One of the most common questions about kidney stones—and really one of the most common health questions in general—is what our daily allowance of water consumption should be. The traditional, folksy wisdom is that you should drink about 64 ounces (eight 8oz cups) of water a day—depending on your size, activity level, and temperature. The thing is there aren’t that many studies or evidence suggesting this to be the case. But, perhaps, an even better point is that there is no single metric for water consumption and overall health.
The most obvious metric, of course, is your hydration level. But here’s the thing: Being overhydrated can be just as dangerous—and potentially life-threatening—as being dehydrated. Moreover, one of the most reliable mechanisms in the entire body is our ability to detect dehydration through thirst. This is why there’s been promotional campaigns and viral YT videos to combat the myth that you need at least 64 ounces of water everyday—and that a much better strategy is to simply drink when you’re thirsty.
This rule-of-thumb to drink whenever you’re thirsty is an oversimplification as well—because your hydration level isn’t synonymous with overall health. We’ve always tended to think about drinking lots of water as a crutch for other unhealthy behaviors. Drink alcohol and/or coffee? Sit all day for work and thus don’t sweat out much of your body’s byproducts? Tons of people only drink when they’re thirsty, yet end up with a bright yellow color for urine that was formerly sitting in their bladder and kidneys. This indicates that plenty of uric acid had been sitting in your kidney stones and letting their mineral deposits settle to the bottom in the early formation of kidney stones.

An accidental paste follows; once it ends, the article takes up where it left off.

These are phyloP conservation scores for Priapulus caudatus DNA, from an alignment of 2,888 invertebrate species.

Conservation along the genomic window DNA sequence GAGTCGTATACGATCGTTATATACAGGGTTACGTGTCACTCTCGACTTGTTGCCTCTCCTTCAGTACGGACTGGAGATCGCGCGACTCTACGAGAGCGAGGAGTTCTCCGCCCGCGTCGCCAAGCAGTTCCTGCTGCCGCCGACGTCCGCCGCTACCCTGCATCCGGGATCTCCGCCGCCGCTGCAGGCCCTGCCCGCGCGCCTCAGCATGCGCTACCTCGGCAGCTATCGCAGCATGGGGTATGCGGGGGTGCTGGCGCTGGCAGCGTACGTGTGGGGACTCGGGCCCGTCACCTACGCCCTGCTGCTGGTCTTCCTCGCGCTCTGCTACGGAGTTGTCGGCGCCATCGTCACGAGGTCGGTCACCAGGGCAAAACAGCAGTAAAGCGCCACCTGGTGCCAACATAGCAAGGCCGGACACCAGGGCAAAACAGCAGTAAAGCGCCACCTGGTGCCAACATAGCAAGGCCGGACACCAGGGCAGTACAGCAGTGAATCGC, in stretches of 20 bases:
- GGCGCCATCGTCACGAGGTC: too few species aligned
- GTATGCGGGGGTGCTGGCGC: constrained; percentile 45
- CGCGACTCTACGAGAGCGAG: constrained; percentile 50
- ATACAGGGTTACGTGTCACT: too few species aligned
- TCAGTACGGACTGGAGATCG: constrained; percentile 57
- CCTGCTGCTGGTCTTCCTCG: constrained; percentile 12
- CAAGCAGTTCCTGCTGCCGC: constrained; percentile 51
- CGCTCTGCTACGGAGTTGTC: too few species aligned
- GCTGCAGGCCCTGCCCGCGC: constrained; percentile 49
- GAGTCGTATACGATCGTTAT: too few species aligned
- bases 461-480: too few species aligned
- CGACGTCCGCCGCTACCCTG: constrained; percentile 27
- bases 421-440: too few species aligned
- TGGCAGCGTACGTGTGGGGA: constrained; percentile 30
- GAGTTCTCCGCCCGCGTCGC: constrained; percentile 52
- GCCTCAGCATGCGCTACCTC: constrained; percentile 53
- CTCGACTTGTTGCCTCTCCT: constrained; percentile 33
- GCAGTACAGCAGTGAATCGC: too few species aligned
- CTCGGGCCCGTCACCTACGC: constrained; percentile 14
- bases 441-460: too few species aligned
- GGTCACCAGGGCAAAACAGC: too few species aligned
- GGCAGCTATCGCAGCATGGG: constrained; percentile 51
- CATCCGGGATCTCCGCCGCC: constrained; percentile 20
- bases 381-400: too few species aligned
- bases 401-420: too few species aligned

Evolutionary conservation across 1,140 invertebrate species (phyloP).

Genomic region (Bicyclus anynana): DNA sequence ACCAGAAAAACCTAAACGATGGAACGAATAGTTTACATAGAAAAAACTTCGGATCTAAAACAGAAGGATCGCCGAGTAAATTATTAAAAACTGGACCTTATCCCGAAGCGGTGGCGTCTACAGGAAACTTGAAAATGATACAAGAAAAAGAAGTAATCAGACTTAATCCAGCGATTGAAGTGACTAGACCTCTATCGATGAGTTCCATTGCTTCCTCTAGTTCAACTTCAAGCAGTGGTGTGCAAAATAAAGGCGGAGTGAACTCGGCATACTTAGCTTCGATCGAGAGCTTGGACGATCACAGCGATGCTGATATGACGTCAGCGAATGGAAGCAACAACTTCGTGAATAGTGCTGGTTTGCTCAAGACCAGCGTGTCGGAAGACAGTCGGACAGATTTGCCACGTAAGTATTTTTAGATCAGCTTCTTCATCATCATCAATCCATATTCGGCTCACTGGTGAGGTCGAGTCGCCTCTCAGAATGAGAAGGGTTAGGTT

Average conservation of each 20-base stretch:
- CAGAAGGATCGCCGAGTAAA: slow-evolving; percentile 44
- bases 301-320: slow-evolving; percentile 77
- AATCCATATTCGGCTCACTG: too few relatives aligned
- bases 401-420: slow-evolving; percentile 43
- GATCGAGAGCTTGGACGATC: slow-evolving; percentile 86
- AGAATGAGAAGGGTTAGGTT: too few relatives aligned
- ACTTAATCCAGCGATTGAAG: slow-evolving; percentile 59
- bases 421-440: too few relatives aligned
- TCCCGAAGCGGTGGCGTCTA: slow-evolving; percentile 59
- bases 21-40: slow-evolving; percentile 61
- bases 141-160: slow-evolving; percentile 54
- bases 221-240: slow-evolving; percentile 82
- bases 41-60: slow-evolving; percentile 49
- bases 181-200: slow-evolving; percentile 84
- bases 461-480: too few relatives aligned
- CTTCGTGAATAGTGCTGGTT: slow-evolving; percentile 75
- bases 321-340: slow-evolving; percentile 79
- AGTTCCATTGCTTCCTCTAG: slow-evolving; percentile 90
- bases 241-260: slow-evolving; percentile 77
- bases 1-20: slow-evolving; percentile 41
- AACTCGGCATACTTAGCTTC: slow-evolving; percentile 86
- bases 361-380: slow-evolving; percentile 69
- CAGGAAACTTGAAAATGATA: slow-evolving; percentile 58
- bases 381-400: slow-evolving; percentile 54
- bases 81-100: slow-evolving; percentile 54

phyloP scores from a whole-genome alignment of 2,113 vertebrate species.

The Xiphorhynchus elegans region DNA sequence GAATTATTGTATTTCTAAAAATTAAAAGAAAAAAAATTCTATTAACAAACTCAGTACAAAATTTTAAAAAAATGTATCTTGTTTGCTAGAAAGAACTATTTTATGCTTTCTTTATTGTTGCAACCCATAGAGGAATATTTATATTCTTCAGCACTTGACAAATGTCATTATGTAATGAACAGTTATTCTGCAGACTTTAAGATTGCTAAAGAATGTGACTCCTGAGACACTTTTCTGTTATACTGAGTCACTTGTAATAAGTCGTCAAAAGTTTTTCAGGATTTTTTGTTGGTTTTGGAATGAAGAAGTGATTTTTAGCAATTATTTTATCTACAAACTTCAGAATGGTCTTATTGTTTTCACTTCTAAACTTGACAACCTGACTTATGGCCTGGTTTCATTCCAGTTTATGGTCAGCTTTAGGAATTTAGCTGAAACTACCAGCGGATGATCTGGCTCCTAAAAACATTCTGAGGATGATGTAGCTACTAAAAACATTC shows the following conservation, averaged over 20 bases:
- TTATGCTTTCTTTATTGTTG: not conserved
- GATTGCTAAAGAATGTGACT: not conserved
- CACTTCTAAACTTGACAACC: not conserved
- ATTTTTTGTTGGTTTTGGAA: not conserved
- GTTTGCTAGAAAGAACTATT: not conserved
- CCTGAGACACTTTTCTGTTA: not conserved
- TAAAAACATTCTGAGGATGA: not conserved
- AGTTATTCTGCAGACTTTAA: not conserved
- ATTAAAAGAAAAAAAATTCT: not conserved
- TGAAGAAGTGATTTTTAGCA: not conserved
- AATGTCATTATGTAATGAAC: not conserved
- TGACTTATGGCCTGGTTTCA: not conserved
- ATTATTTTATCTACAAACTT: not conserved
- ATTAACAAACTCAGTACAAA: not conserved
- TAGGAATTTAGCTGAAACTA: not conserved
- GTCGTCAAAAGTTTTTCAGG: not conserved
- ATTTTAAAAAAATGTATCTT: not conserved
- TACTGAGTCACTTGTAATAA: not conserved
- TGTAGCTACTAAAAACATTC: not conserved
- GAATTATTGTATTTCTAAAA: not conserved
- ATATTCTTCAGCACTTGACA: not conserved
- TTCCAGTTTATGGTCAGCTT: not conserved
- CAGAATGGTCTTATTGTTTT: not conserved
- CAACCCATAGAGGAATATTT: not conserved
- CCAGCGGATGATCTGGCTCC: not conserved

This is why, it’s also common, in the context of kidney stones, to hear the recommendation of ten 10oz glasses of water each day to prevent kidney stones. With all this in mind, there’s a lot of technically true but misleading information. You’ve probably heard that you get a lot of your daily water from your food as well as other beverages. This is certainly true, but it’s not like drinking water is the same as drinking soda, juice, or beer. A nurse once told me that, more than just how much you drink, it’s what you drink. “Drinking is like doing your body’s laundry. If you drink Diet Coke, it’s like washing your laundry in Diet Coke.” Which is almost surely just as much metaphor as medical fact, but it also makes intuitive and anecdotal sense—and isn’t contradicted by any evidence or studies out there. And this is our best advice for drinking water and preventing kidney stones.